For a while Paul taught at De Montfort University; one lunchtime he gave an impromptu solo trombone concert to students and a few of us who'd got to hear of the gig. In his Guardian obituary John Fordham describes his style as 'glancing, elusive' and that sums it up well- little snatches of melody coming at you from all angles, short passages of multiphonics. After 2 longish sets the applause was loud and sincere, then Paul said: I think I'll play a bit more. In the bar afterwards I asked him to name his favourite trombonist; he replied Honoré Dutrey (& and now I'll never know if he was putting me on.)
The last time I heard him was when Leicester Jazz House promoted Elton Dean's Newsense (ie the new edition of Ninesense) at the Y Theatre. There were problems; the BBC recorded the gig and had to drill a big hole in the outside wall to accommodate cables; the theatre decided to hang on to all of the BBC location fee which we had hoped to keep a slice of, and the piano tuner failed to turn up, which did not exactly please Keith Tippett- we finally got him there at half time. But all this was forgotten when in the second set the trombone section: Paul, Annie Whitehead and Roswell Rudd was let loose.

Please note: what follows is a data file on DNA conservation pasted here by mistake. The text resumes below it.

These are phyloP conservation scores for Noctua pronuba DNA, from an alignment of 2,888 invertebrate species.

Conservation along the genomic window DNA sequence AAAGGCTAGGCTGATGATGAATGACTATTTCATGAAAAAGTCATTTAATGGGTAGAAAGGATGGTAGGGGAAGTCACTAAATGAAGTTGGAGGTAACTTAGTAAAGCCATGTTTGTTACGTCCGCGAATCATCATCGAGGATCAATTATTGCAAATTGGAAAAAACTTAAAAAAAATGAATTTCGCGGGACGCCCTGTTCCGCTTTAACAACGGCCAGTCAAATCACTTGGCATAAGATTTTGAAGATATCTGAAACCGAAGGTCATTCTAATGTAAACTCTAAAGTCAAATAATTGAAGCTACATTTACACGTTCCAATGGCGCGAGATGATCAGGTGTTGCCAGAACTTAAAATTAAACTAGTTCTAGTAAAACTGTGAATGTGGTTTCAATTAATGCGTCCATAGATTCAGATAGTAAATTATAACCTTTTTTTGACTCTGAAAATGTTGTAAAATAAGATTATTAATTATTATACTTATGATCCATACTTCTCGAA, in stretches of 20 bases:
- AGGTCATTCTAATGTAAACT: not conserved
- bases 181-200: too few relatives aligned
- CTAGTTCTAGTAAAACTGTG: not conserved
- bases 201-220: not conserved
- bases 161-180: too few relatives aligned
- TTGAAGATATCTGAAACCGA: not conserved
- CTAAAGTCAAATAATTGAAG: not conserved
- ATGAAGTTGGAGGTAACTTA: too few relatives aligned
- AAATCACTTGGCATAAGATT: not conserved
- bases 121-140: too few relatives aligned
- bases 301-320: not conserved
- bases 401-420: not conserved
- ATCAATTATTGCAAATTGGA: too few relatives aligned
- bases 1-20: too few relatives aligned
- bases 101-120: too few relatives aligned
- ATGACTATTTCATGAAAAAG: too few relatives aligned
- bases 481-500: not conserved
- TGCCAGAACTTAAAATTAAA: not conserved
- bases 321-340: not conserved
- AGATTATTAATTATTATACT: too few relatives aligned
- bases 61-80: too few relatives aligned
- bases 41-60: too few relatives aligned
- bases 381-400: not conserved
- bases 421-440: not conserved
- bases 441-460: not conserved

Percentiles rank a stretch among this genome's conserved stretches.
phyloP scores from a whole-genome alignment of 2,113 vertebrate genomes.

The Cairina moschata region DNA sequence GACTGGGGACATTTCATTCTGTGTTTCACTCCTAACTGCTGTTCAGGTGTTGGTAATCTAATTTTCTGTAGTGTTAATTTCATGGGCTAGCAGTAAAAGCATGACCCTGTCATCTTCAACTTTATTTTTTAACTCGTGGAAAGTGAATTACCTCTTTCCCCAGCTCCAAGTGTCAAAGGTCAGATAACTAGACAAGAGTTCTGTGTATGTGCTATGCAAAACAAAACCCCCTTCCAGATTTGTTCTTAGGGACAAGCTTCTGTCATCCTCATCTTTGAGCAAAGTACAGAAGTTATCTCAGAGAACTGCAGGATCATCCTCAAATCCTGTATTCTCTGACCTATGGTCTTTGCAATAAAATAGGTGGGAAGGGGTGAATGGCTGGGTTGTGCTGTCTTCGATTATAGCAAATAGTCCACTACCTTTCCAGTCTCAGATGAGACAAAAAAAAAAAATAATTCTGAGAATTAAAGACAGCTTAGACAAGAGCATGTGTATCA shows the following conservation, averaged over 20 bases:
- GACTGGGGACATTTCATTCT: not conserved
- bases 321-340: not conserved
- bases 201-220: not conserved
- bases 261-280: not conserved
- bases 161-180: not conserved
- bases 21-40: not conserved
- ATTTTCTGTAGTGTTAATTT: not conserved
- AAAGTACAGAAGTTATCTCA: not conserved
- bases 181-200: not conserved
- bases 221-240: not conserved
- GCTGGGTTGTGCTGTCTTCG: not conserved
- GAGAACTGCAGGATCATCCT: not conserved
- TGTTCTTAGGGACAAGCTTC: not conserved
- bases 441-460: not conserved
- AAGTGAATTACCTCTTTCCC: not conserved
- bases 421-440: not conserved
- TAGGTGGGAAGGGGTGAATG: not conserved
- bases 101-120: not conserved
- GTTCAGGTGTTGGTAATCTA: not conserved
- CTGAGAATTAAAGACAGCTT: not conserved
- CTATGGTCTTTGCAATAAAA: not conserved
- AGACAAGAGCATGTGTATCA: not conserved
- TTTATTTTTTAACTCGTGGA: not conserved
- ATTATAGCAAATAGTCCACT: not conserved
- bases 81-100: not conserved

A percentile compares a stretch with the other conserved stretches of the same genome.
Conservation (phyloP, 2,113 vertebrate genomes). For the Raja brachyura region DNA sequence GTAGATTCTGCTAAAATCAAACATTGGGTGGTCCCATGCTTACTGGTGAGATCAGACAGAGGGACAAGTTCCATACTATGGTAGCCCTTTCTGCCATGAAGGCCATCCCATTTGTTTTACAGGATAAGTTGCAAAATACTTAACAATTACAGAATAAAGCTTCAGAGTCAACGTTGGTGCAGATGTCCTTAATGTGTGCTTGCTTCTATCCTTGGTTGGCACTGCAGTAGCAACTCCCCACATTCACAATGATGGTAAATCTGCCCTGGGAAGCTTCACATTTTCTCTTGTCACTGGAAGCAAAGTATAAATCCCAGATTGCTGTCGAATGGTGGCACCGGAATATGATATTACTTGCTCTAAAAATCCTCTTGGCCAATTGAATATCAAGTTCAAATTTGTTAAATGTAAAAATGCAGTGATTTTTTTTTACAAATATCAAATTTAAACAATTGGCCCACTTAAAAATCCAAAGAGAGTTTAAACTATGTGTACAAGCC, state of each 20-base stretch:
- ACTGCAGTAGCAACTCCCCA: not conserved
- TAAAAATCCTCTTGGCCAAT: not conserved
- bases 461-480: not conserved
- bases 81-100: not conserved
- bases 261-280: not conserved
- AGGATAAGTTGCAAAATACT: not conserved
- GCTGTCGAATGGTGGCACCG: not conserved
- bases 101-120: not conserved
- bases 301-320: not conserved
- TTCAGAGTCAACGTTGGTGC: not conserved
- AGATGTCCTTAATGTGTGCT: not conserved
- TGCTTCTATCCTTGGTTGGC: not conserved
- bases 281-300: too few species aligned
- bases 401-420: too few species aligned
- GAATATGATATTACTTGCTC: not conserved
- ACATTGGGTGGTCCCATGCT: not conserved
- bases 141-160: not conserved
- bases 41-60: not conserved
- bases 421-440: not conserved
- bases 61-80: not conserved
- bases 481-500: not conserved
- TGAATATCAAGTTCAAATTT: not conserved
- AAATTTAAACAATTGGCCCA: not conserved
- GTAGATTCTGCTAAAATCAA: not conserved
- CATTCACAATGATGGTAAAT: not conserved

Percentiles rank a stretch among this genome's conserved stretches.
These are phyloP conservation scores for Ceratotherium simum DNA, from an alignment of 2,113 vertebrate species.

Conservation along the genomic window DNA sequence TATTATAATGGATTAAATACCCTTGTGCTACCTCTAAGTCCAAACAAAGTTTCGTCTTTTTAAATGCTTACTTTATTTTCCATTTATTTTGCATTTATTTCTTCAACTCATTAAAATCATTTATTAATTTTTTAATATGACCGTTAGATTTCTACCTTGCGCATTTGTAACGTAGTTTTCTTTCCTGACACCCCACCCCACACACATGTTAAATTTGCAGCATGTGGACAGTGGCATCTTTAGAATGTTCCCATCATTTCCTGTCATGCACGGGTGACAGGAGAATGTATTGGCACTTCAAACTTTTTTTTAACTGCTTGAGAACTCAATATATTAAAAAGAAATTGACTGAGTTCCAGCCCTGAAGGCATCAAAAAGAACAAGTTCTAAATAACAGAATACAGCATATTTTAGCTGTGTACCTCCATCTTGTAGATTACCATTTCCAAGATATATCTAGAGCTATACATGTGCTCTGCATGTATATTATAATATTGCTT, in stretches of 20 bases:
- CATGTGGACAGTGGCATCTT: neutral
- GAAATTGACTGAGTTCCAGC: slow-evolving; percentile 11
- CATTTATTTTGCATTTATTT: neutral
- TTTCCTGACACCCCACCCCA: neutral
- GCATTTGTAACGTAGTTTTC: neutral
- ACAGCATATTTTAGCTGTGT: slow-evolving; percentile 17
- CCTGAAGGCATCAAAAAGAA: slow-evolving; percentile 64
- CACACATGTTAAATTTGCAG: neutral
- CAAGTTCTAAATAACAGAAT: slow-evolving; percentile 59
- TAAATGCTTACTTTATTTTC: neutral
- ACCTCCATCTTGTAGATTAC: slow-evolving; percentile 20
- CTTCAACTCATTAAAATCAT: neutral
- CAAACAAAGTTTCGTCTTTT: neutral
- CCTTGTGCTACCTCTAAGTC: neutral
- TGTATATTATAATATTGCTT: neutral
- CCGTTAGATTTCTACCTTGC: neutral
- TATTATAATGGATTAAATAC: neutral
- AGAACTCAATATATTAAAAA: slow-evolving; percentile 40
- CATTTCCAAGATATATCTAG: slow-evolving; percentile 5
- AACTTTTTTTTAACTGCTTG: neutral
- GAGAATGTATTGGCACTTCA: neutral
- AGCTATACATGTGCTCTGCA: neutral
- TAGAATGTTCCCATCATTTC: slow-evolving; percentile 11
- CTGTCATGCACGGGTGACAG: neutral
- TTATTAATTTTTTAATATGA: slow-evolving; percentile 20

Paul was a proud man, well aware of how important a musician he was, and angry that he did not receive the recognition he deserved; he would point out that although Albert Mangelsdorff was credited with introducing multiphonics to trombone improvisation, he himself was there first. He was an unreconstructed Leninist, refusing to accept that his hero had any part in the degeneration of the 1917 revolution into tyranny.
Fordham reports that Paul's last job was as a doorman in a working men's club; shame on us.